Key Democrats are holding firm and insisting on wringing more money for the federal government out of any tax reform this year, defying a push to go along with a revenue-neutral approach to win votes.
Two Democrats considered to be possible swing votes on the House committee working on a tax overhaul -- Representative Richard Neal from Massachusetts and John Larson of Connecticut -- say they doubt a revenue-neutral proposal would attract Democratic votes, casting a cloud over what many tax analysts and lobbyists say is a primary ingredient for any broad deal, Bloomberg BNA reported.
“I’d be very doubtful about that,” Neal said when asked whether a revenue-neutral plan could generate support among Democrats. “That would be problematic for me.”
The issue gained new attention as a compromise on the Senate side looked possible this week. Max Baucus, the Montana Democrat who is Senate Finance Committee chairman, declined to rule out putting a revenue-neutral bill before his committee. The ranking Republican on the committee, Senator Orrin Hatch of Utah, told reporters that Baucus had told him he would, in fact, propose a revenue-neutral plan.
In the end, Baucus told reporters that new revenue will probably become part of tax reform as it moves through Congress and heads to the president for signature. Still, his reported openness to a revenue-neutral plan in the committee contrasted with his remarks a day earlier that he was committed to seeking revenue through tax reform.
After those remarks, spokespersons for Baucus and Hatch issued a joint statement emphasizing collaboration on tax reform and downplaying the significance of revenue neutrality.
“The main question is not whether tax reform raises revenue,” according to the release. “It’s what is done with the revenue raised through closing loopholes, simplifying the code and making other adjustments. That is the question that still needs to be answered and will be resolved through this process.”
The nature and size of those adjustments have mobilized lobbyists and will help shape the fate of tax reform.
On July 10, the Businesses United for Interest and Loan Deductibility Coalition released a study it commissioned through Ernst & Young indicating that cutting the interest deduction for corporations would hurt the economy.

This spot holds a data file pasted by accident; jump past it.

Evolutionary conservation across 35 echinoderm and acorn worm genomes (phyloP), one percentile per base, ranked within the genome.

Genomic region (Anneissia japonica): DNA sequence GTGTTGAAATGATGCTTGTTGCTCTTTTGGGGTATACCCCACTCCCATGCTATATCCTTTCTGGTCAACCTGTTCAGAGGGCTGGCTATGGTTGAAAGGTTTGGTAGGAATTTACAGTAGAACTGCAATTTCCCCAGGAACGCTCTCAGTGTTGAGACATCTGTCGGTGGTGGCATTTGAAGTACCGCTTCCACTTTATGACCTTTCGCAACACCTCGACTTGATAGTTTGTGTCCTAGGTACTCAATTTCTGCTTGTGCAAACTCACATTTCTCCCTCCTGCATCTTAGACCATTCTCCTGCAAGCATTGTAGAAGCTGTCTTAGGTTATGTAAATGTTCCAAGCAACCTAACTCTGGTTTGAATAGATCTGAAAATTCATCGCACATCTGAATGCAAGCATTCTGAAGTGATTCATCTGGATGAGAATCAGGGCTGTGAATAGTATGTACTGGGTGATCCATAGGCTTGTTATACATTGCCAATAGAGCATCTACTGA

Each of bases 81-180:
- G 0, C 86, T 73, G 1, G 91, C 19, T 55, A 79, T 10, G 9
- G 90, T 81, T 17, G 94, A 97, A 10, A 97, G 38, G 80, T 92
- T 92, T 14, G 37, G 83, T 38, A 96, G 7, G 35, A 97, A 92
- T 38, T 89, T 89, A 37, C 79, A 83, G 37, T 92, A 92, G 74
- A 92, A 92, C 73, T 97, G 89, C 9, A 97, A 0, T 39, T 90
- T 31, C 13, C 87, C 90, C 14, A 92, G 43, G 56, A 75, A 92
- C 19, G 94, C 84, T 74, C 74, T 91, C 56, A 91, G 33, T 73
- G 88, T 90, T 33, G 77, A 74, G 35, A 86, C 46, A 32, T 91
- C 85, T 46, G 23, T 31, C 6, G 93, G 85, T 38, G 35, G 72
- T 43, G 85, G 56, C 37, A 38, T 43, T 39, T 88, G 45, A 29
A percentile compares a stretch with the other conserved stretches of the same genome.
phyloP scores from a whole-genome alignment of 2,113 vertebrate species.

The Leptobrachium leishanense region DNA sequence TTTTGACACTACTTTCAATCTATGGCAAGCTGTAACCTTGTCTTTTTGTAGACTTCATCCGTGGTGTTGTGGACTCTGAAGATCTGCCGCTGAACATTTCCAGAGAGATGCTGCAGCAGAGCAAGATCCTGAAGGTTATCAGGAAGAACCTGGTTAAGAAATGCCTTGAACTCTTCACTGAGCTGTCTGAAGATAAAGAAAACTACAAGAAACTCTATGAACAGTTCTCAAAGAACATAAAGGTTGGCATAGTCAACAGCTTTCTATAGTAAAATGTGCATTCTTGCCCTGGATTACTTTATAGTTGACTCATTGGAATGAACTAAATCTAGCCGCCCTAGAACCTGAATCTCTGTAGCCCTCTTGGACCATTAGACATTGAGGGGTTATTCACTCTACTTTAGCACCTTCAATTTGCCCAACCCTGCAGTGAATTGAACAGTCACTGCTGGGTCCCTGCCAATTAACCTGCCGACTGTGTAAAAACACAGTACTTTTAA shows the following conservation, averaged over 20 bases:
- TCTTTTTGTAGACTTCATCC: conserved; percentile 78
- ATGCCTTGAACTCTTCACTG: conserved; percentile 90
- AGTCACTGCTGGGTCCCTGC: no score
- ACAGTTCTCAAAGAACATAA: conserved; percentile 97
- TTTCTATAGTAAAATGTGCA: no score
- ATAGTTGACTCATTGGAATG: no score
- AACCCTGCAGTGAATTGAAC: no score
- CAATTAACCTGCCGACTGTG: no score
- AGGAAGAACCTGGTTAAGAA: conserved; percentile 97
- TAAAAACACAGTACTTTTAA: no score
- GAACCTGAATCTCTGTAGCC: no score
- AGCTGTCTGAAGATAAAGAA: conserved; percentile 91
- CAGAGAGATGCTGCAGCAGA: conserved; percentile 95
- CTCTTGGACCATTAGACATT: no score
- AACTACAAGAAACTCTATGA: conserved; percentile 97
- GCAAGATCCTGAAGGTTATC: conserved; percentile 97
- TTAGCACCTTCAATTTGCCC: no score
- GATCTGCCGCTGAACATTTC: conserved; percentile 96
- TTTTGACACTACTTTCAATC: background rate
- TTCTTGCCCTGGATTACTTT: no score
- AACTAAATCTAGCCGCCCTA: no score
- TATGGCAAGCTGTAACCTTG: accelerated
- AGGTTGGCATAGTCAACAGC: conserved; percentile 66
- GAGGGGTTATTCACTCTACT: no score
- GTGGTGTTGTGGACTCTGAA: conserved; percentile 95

An across-the-board reduction of 25 percent in corporate interest expenses, to reduce the corporate income tax rate by 1.5 percentage points, would reduce economic growth by 0.2 percent and investment by 0.3 percent, according to the study.
In general, Republican lawmakers have urged tax revenue-neutral reform, while Democrats have called for reform to generate additional money to reduce the deficit. Still, House Ways and Means Committee Chairman Dave Camp told BNA that he is continuing to look for ways to attract Democratic votes.
Larson didn’t exclude the possibility of a revenue-neutral bill if lawmakers can spot another way to boost revenue, perhaps through assumptions of economic growth and job generation -- although he added that so far, he has not seen evidence that economic activity will generate the boost Democrats seek.
“I’m not the kind of person who rejects anything out of hand,” Larson said. He said Republicans refusing to consider additional revenue is a nonstarter and that continuing meetings among committee members preserve the potential for a deal.
“Is there maneuverability on their part?” Larson said. “That’s the whole reason you sit down.”
As long as lawmakers focus on economic growth, jobs and simplicity in the tax code, Congress has a “great business model” for pursuing tax reform, Larson said.
One senior Ways and Means Committee member, Representative Pat Tiberi, an Ohio Republican, told BNA rank-and-file Democrats are under pressure to toe the party line on raising revenue.
“It’s going to be extraordinarily difficult for them to do that if in the end their leadership is going to come out opposed to everything that we do,” he said.
Still, if Senate Democrats pass tax reform legislation, that may make it easier for some House Democrats to buck their leadership, Tiberi said. He said Camp has reached out to minority members on a daily basis for their input and support.
He also tamped down the suggestion that any Democrats on the panel might consider forgoing revenue to secure a deal to rewrite tax laws.
“That’s wrong,” Levin said. “I think we all feel that there have to be additional revenues.”
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